I'm not one for Christmas pudding or Christmas cake. It's a bit too intense for me. I think if I made my own my opinion may change but until then I'll stick to alternatives. It doesn't help that I despise marzipan. To make an equally lovely centrepiece I thought I'd try my hand at a festive trifle: mulled wine jelly, panettone and orange juice and softly whipped cream reminiscent of a snow scene. All it needs is some edible glitter; but they'd run
Is it just me or does everyone seem to open their fridge at some point in December and a wodge of Stilton has magically appeared? Cheese and biscuits is a must over the festive season but sometimes you can get left with an odd or and end of cheese that's not only in the way but is also stinking the fridge out. Enter Stilton scones. They take minutes to make and around 10 minutes to bake so they are a quick and simple way to use up a bit of cheese.
Around every corner there seems to be some sort of turkey and cranberry and/or stuffing sandwich. All those crazy festive sandwich fillings come out now for us to enjoy in an intense but short space of time; some more questionable than others. It seems you can put almost anything in a sandwich; I'm waiting for one to come out with a Brussels sprout and mincemeat filling. It is nice to be able to take in all the flavours of Christmas in one mouthful
I vaguely remember making these biscuits before, many years ago, but I can't remember what they tasted like. It was about time I tried them again because I love the idea of them hanging on the tree catching the light. What I didn't anticipate was the sheet brute force needed to break the boiled sweets up. I thought it would simply involve a swift whack with a rolling pin but after several increasingly ferocious attempts they just wouldn't break. So
A few years ago a friend of mine bought me one of those blank cookery books that you write up your recipes in over time. I had always cooked with my Granny and this seemed the perfect place for her to store some of her recipes for me to refer to in the future. One of the recipes she included was one for Sage, Chestnut, Apple and Onion stuffing which had a rather festive feel to it. She had also included a recipe for sausage rolls a few pages along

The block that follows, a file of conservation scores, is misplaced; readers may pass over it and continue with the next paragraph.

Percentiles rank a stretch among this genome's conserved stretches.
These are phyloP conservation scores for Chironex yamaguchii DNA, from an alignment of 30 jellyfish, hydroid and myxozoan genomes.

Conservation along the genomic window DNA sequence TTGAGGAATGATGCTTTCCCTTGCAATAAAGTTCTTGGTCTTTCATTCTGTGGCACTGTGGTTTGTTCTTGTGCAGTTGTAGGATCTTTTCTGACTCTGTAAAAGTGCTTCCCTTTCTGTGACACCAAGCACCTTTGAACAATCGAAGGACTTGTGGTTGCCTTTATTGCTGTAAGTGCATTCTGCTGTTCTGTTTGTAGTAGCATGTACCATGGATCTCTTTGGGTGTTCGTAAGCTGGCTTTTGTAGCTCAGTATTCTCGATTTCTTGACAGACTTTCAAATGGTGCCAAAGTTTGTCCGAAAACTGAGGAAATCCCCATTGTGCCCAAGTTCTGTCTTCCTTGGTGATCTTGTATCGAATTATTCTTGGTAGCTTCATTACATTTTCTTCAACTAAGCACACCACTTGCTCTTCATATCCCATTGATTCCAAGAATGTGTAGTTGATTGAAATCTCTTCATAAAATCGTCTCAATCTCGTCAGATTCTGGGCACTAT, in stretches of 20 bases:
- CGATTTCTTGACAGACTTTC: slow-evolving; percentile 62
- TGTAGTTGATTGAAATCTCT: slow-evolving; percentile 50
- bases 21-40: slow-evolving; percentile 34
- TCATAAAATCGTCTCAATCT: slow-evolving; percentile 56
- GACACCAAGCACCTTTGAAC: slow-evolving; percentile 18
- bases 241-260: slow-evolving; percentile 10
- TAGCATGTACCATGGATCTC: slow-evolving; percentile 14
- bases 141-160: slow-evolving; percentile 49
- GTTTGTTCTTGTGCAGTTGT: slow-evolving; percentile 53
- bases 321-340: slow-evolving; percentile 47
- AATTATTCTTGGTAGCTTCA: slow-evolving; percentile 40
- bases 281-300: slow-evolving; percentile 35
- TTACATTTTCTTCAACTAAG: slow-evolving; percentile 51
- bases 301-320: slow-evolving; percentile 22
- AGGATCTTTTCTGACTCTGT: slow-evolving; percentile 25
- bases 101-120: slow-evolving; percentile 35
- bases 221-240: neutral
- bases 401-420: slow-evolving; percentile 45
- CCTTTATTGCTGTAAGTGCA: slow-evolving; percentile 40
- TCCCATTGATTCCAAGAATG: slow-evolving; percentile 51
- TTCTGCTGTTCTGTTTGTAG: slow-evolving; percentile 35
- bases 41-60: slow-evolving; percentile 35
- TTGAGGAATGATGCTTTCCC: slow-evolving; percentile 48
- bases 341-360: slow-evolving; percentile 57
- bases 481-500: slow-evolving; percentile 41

Although not my favourite meat you can't very well ignore a turkey at this time of year. I'm not going to be cooking a whole turkey (there's only two of us!) so instead, to make a nod to this festive bird, I made these spiced turkey meatballs. They are great with the chillied cranberry sauce. This recipe does have a whiff of a turkey curry about it but it's an ideal dish to make for party finger food.
You will need (for a good platter
Confession time. I'm not a great fan of mincemeat. It's just a bit too strong for me. Having said that I am a big fan of the mince pie; so long as there's more pastry than mince. To mellow the minciness of these mince pies I have mixed the mincemeat half and half with marmalade. There's also some orange zest in the pastry to give them a real citrus zing. I think if someone had given me this less intense mince pie as a child I would have been more
At this most wonderful time of year I would estimate that I'm around 10% booze, 20% pastry, 40% cheese, 10% bacon wrapped sausages and 20% mince meat. It's not a good look. The thought of tucking into a cucumber really doesn't appeal to me. Not at all. No. If I am in need of some cleansing and a break from all the indulgence it still has to be in keeping with the season. Hence walnuts, clementines and pomegranates all become great mates through the
As much as it's lovely to have plenty of ideas for food to cook with a festive feel you can't very well just make do with mulled wine for the month of December. No indeed. At some point in my life I went from having no spirits in the house to being on the verge of opening a drinks emporium. It seems to have crept up on me (I'm sure it has to everyone) and I have all sorts of odds and ends to do something with. The brandy is being used to make sloe
I do like a bit of cheese. Sometimes it's best with crackers and pickles, sometimes it's best melted onto or into something but then there are those times where you bake a whole cheese and then spoon it all out, all runny and lovely, mostly into your mouth and somewhat on the table. I'm not sure why I associate a Vacherin Mont D'or with Christmas but it doesn't get much better than warm, melted, faintly garlicky cheese scooped out with delicious homemade